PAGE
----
Music is often an integral part of a movie. Nowhere is that more apparent than in the comic book blockbuster “Guardians of the Galaxy.”
Marvel’s sci-fi/fantasy romp about five ragtag losers who team up to save the universe wasn’t supposed to become the No. 1 hit of the summer. Heck, most Marvel zombies don’t even care about Guardians of the Galaxy.
But then the commercials started to air. Some punk calling himself “Starlord” and dancing about to that long-forgotten ’70s hit “Hooked on a Feeling.” There was something about it… And the hits kept coming. Trailers showing spaceships fighting to “Spirit in the Sky.” By the time the film finally hit theaters everyone was ready for a good time. And as usual, Marvel delivered.
“GotG” had all the usual ingredients of a Marvel movie — compelling characters, humor, special effects, good versus evil — all that stuff. But it also had one other thing: a rollicking, rocking, smaltzy, terrible, infectious 1970s soundtrack. And the soundtrack isn’t just background noise. It’s as much a part of the story as in those other great sci-fi classics — “The Big Chill” or “Saturday Night Fever.”
For the Guardians-impaired, a brief recap: Young earthling Peter Quill is abducted by aliens. One of the few things he brings with him is a mixtape made by his dead mother. Twenty or so years later, Peter wanders the galaxy with his Walkman, getting into trouble while listening to his beloved cassette. The greatest mystery of “GotG” is not “How does that tree talk?” or “Why is that raccoon so smart?” but rather, “How has the Starlord managed to keep his tape and tape player up and running for all this time when he’s several light-years away from the nearest Radio Shack?”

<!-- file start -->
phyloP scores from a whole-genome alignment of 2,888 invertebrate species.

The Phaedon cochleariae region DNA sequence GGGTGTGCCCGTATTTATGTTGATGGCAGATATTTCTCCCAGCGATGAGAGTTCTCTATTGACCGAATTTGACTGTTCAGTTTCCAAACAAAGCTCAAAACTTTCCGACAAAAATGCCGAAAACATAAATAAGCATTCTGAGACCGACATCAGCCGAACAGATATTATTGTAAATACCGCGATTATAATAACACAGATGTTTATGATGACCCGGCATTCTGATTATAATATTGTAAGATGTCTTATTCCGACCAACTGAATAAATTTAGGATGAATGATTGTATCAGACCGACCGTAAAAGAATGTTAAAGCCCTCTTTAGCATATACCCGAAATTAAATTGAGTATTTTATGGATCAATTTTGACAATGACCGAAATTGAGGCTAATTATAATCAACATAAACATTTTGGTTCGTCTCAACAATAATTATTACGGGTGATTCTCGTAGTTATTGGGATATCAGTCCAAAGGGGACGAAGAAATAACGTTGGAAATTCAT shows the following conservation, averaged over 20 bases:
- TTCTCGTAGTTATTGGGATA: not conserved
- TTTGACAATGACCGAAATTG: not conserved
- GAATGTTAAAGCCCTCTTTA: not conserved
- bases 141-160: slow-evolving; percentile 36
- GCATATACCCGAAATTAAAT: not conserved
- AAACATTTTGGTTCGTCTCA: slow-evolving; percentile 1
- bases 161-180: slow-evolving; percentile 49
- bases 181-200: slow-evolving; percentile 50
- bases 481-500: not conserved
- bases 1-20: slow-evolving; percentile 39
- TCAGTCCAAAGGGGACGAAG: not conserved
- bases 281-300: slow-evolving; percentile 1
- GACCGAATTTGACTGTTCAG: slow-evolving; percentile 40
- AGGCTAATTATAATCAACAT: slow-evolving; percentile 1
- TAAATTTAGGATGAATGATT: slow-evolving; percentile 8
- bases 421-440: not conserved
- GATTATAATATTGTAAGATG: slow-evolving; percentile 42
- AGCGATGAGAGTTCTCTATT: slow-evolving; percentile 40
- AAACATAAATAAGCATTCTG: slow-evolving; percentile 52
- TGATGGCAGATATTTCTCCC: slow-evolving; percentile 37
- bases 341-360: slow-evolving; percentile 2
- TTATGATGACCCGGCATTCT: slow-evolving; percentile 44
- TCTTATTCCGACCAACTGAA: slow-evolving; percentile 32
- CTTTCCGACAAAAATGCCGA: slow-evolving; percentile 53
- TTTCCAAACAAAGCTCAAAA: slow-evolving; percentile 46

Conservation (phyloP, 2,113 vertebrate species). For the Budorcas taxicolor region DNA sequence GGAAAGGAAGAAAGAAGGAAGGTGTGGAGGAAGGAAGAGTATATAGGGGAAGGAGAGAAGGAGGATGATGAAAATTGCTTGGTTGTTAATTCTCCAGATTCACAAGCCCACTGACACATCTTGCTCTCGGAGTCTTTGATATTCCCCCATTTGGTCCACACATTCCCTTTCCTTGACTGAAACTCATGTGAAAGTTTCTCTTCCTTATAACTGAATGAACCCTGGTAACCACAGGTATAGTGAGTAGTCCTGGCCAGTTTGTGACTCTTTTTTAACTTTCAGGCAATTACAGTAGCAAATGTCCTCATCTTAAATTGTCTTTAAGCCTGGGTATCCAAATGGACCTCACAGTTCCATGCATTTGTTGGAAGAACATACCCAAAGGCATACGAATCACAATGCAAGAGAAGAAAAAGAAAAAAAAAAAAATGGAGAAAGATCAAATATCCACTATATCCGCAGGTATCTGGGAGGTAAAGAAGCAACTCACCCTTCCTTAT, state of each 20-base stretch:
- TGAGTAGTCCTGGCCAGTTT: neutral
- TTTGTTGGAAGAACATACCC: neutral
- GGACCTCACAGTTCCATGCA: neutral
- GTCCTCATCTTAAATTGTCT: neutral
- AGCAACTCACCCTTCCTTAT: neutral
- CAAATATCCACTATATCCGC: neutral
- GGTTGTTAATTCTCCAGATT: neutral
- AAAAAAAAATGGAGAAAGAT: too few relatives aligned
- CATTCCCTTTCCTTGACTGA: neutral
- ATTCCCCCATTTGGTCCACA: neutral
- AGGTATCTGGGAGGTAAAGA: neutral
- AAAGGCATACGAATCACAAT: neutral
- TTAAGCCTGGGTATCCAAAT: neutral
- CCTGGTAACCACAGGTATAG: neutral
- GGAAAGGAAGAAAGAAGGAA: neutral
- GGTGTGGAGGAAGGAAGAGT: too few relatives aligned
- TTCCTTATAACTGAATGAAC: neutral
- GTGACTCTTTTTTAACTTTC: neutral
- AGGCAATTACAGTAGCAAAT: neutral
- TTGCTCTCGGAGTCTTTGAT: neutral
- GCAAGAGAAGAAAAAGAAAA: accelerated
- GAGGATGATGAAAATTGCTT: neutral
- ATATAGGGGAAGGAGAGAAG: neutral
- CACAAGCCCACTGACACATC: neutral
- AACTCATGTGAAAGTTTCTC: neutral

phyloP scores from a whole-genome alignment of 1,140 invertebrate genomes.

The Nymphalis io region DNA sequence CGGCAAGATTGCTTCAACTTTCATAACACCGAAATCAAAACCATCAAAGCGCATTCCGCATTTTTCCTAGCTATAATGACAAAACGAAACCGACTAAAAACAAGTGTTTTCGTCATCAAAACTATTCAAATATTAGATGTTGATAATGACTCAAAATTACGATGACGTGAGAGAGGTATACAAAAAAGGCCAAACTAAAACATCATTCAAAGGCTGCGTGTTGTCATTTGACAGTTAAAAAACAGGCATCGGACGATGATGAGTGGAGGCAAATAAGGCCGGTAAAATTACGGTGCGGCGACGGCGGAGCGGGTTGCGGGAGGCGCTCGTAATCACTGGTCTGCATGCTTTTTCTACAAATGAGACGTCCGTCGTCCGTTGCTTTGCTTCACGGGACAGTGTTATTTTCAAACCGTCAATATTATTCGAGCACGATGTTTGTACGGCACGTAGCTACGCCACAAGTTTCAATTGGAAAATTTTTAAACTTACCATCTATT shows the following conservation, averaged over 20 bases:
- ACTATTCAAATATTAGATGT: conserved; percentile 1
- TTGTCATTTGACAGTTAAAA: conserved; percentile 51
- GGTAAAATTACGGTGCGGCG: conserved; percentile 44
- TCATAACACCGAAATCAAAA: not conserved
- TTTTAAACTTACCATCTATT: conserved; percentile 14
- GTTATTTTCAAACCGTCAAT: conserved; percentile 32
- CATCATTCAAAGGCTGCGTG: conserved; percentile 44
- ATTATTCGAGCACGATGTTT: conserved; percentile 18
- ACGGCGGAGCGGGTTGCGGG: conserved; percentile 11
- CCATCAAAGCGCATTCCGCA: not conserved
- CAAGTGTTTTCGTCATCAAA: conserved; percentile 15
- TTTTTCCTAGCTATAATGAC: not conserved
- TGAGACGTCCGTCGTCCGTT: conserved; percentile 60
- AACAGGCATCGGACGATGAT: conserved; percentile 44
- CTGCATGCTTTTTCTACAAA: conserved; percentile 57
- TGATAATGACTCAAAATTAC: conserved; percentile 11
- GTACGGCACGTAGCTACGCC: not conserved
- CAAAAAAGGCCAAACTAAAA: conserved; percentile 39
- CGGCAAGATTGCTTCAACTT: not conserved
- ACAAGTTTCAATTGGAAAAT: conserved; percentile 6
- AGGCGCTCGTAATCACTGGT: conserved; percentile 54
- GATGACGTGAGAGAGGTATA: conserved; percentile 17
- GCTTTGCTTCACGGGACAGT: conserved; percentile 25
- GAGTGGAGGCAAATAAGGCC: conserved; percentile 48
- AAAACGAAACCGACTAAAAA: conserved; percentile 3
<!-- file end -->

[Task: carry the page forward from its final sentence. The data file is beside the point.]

Which brings us to the soundtrack album. A dozen tracks familiar to anyone within earshot of Top 40 radio in the 1970s. And to sum it up in two words: It’s terrible. Peter Quill’s mother had the worst taste of any fictional character whose mixtape I’ve come across. (Where’s Rob Gordon when you need him?) I mean, this was the 1970s — Led Zeppelin, Springsteen and Billy Joel were in their prime. The Who was recording “Who’s Next” and “Quadrophenia.” Bob Dylan released “Blood on the Tracks.”
And what does Pete’s mother leave him as a musical legacy of Earth? Blue Swede, The Raspberries, Norman Greenbaum, 10cc, Rupert Holmes and Redbone. Seriously? That’s like an episode of “One Hit Wonders” on VH-1. Of the 12 songs on this album, I only have one in my rather vast record collection (“Moonage Daydream” from David Bowie’s classic “The Rise and Fall of Ziggy Stardust and the Spiders From Mars”).
And yet…and yet… when you put them all together in the context of the movie it really does become an awesome mix. I love listening to this stupid soundtrack with all these stupid songs that I would never listen to if I came across them on the radio but — for now — it works (Except for “Escape (The Pina Colada Song)” — I will never like that piece of sap).
To prove my point, my wife picked this CD up for me at the library and listened to it on the way home.
“I didn’t care for it,” she says.
“Of course not. You haven’t seen the movie! That’s the only way these songs work, is if you have fond memories of the movie to connect them to.”